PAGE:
Saint Patrick’s Well, Clonmel
Some think that this little Irish stone cross was where Saint Patrick passed through and may have used it as a place to baptize locals into the Christian faith. The stone statue was erected in 1958 by the Saint Patrick’s Day Society.
The Rock of Cashel
Legend says that St. Patrick visited Cashel to meet the powerful Aonghus and also baptized the king there. The Rock of Cashel, Co Tipperary is steeped in legend.
Down Cathedral – St Patrick’s Grave Stone
In 1900 a stone was placed in the graveyard of County Down Cathedral, the site where a Benedictine Monastery was built in 1187. According to legend, this memorial stone made from a slab of granite from the nearby Mourne Mountains is said to mark St. Patrick’s burial place. According to centuries of tradition, Saints Brigid, Patrick and Columcille are all buried in this same grave.
Sanctuary of St Patrick, Lough Derg, Co. Donegal
Christian have been making the pilgrimage to the sacred site of St Patrick’s Purgatory ,Lough Derg for centuries. This is a unique island of deep prayer, and is a part of Irish Christian Heritage. This small island resides in a quiet lake.
Saint Patrick’s Cathedral Dublin
Saint Patrick’s Cathedral in Dublin was built to honor Ireland’s patron saint. This cathedral stands next to the famous well legend to have been where Saint Patrick baptized new Christian believers when he visited Dublin.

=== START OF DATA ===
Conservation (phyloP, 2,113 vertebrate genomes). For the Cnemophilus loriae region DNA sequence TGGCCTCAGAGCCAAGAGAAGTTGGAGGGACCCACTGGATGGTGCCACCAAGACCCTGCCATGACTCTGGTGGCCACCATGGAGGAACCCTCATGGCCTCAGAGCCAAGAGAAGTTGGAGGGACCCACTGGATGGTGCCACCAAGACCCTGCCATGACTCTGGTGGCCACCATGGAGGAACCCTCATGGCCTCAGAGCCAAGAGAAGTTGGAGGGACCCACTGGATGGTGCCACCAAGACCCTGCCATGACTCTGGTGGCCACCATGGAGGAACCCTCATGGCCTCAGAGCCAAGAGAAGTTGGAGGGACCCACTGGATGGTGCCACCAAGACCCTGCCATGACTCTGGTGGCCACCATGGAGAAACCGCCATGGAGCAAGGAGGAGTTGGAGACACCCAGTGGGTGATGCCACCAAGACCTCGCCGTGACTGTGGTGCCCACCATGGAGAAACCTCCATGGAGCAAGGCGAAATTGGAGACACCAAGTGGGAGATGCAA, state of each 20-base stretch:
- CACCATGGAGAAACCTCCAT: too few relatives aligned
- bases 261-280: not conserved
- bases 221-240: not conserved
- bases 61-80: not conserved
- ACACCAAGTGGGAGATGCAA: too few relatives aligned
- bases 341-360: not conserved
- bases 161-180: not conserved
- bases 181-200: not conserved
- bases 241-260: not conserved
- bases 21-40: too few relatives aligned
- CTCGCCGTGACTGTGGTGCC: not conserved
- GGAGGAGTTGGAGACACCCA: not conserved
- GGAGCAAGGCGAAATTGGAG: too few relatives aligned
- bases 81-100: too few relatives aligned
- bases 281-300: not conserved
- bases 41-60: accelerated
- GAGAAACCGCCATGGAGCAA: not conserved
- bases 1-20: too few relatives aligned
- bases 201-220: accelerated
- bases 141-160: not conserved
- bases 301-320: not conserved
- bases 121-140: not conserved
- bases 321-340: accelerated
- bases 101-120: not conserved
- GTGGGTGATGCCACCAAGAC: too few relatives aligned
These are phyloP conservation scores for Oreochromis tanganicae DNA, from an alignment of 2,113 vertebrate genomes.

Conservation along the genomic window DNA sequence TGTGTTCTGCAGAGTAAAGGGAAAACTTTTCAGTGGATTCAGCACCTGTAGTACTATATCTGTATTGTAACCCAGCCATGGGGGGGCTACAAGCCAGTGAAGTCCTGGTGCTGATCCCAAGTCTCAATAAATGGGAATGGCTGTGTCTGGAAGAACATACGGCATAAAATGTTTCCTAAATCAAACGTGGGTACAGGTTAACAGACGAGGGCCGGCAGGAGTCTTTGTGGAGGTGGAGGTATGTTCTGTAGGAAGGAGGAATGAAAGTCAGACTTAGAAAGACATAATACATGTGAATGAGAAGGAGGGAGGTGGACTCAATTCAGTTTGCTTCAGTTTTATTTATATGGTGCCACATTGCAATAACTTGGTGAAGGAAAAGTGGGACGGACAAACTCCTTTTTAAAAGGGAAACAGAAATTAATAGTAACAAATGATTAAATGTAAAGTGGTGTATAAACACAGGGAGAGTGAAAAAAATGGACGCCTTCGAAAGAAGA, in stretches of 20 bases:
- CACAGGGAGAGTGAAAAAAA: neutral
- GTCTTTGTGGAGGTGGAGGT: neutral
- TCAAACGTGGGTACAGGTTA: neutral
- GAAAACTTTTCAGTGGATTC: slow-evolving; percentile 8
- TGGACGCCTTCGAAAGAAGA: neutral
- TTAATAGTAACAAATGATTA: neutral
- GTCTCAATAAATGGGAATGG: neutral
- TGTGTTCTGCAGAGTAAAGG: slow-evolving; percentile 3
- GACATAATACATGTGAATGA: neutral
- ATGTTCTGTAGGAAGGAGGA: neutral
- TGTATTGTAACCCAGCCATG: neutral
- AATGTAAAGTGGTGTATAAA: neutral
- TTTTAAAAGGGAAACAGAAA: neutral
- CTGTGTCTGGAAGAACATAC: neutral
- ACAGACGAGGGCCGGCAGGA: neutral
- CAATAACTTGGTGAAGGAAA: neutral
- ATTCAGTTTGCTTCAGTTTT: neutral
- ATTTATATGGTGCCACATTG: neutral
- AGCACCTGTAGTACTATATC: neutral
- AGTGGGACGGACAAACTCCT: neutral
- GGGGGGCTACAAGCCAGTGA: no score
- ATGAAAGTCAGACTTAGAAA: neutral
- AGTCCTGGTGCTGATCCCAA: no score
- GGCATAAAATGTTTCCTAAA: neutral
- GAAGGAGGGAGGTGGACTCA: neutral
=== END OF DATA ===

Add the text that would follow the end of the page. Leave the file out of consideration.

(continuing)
Máméan Pilgrimage in Connemara
Thirty miles away from Croagh Patrick the lesser known Mámean pilgrim site dating back to the 400s AD. At the summit of the Maum Turk Mountains in Connemara is the ancient pilgrim site dedicated to St. Patrick lies in a rugged pass called Máméan. Tradition says that St. Patrick traveled through Joyce Country and climbed Mámean to give his blessing to Connemara. Before St. Patrick’s time, the location was connected with the Lughnasa Solstice festivals. Like many pagan sites it was Christianized, evolving into Reek Sunday – the last Sunday in July or the first Sunday in August. The site is marked by a holy well, St. Patrick’s Bed – a cleft in the rock and a circle of stone crosses represent the Stations of the Cross. Completing the shrine is a Mass Rock – used during the eighteenth century penal times when Catholicism was outlawed. St. Patrick’s followers built a small chapel beside St. Patrick’s bed, and a statue depicting St. Patrick as a shepherd. Today parishioners pilgrimage three times a year on St. Patrick’s Day, Good Friday and the first Sunday in August. Before they leave, they leave an offering of a variety of objects.
Saint Patrick's Gravestone at Down Cathedral
Where is Saint Patrick Actually Buried?
Tradition says that Saint Patrick Patrick died at Saul, Downpatrick, Ireland, on March 17, 460 A.D. His jawbone was preserved in a silver shrine and was often requested in times of childbirth, epileptic fits, and as a preservative against the “evil eye.” Another account differs saying that St. Patrick was buried at MGlastonbury, England where The Chapel of St. Patrick remains as part of Glastonbury Abbey. Many Catholic churches and chapels around the world bear the name St. Patrick.